Neel Mukherjee – The Political Novel in Our Times


Posted by admin on 30 June 2017

Features, Literary Europe Live, News

Delivered at the passa porta seminar 2016 (NEED & NECESSITY)

Neel Mukherjee
Who needs fiction? In the words of WH Auden, ‘Poetry makes nothing happen.’ When was the last time a novel changed the world? And changing the world perhaps lies at the heart of everyone in the arts and sciences: in any case, what else would one want to do with the world apart from want to change it? Let me quote Marx: ‘Philosophers have only interpreted the world in various ways, the point is to change it.’ It is difficult to make a case for the need for the novel, unless it be a very fundamental need for narrative in humans; we understand the world through narrative, but many people, such as mathematicians, or astrophysicists, would justifiably disagree with this. A more cogent case can be put together for what the novel needs, or what is necessary for the novel form, but this would have as many answers as there are novelists in the world. Far better to talk about if and how need and necessity feature in the novel; in other words, need and necessity as subjects.

It has long been established that the rise of the novel was simultaneous with the rise of the bourgeoisie and early capitalist individualism. In fact, the novel can be seen as nascent capitalism’s very own literary genre. I won’t rehearse the well-known arguments here. Suffice it to mention a few of the writers who have written searchingly about the subject: Ian Watt, Franco Moretti, Peter Gay, Fredric Jameson, Lukács on Thomas Mann. Think of Jane Austen cataloguing, down to the last penny, what each of her men and women are worth, and what the economic bases of their marriages and alliances will be. Remind yourself of the centrality of money in Dickens and Balzac. Think of the finances of Charles Bovary’s parents and Emma’s father. Think of how much we know about Dorothea, Lydgate, Will Ladislaw and Casaubon’s economic circumstances; everything, really.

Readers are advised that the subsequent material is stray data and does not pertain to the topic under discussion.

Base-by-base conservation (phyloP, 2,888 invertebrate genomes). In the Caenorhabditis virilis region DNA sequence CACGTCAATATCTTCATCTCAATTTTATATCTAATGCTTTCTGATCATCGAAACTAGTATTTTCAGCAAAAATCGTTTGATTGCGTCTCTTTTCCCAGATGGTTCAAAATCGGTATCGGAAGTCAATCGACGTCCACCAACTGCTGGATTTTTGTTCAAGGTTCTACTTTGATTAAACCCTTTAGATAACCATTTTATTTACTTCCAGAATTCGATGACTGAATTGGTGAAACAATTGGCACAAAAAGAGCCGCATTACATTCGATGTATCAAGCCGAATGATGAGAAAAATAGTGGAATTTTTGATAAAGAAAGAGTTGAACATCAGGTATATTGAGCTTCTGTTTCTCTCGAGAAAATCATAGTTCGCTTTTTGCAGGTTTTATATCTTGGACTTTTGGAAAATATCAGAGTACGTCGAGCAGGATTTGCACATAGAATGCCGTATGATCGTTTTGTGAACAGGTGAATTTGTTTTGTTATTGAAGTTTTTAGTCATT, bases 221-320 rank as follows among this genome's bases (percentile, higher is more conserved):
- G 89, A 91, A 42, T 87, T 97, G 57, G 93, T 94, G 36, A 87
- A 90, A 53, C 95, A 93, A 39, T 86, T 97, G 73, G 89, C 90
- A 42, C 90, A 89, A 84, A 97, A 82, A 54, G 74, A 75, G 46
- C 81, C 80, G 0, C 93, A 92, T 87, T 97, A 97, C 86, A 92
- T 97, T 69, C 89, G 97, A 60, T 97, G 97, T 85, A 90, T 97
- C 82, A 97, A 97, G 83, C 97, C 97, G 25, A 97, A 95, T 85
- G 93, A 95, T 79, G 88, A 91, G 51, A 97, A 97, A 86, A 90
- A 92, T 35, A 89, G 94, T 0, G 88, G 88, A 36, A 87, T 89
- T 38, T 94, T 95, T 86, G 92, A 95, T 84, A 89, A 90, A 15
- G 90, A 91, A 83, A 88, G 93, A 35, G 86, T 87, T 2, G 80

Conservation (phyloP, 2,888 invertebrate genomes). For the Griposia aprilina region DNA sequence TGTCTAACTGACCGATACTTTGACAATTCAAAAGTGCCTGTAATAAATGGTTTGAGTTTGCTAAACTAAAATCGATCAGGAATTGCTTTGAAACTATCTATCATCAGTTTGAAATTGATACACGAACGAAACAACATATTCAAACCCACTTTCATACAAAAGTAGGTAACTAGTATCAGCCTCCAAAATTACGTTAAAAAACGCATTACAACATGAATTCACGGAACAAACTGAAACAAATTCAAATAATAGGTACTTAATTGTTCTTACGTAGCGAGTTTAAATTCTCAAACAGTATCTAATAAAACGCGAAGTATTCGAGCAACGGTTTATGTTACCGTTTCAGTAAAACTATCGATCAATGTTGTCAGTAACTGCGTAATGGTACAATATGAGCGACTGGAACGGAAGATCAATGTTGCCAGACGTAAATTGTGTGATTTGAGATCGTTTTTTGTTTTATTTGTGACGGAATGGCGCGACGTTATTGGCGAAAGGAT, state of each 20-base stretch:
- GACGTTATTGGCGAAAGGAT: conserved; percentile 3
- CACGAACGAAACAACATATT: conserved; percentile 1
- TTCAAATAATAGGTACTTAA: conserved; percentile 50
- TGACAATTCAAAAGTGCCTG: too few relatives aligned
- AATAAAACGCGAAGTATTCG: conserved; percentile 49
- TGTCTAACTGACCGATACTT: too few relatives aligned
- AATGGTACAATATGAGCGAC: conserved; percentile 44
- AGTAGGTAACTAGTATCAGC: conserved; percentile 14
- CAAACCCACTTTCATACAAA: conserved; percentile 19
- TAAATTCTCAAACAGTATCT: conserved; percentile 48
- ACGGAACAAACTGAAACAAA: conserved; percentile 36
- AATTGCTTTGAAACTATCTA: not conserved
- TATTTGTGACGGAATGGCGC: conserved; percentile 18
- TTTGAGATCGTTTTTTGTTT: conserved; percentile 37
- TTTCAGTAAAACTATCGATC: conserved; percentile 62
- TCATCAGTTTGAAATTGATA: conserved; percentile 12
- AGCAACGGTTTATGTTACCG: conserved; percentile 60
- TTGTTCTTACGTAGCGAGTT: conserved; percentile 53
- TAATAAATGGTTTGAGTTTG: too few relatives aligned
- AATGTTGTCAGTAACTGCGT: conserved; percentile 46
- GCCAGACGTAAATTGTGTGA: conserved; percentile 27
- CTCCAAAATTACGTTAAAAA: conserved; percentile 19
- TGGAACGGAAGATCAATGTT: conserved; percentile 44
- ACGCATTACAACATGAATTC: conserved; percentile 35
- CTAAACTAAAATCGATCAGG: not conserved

Then money slowly disappeared from the novel. As capitalism marched on capital began to be erased from fiction. The modernist moment in European fiction was a turn towards the interior, towards the mechanics and elasticities of form and language. In any creative work’s triangulation between the author, the text and the world, modernism emphasised the text. What happened after that is unclear to me, and I’m setting out these ideas/hypotheses as a way of not only thinking aloud, but also as a kind of proposition to discuss further. What we have in our late-capitalist times is an apparently vast spectrum of fiction – historical, realist, mysteries/thrillers, fantasy, science fiction, novels about love, marriage, divorce, heartbreak, novels about migration and immigration, technology, the Internet, virtual reality, things, non-spaces such as airports and waiting rooms, novels about that seemingly endlessly fascinating thing, the self – but you’d have to look very hard to find, especially in the Anglo-American world, fiction that transparently acknowledges that increasingly (and dizzyingly) complex triangulation of labour, capital and product that lies at the foundation of all human lives. More importantly, alongside the disappearance of economics, let us also note the disappearance of work/labour. Why has the novel in English so inexorably converged on chitchats about relationships and navel-gazing?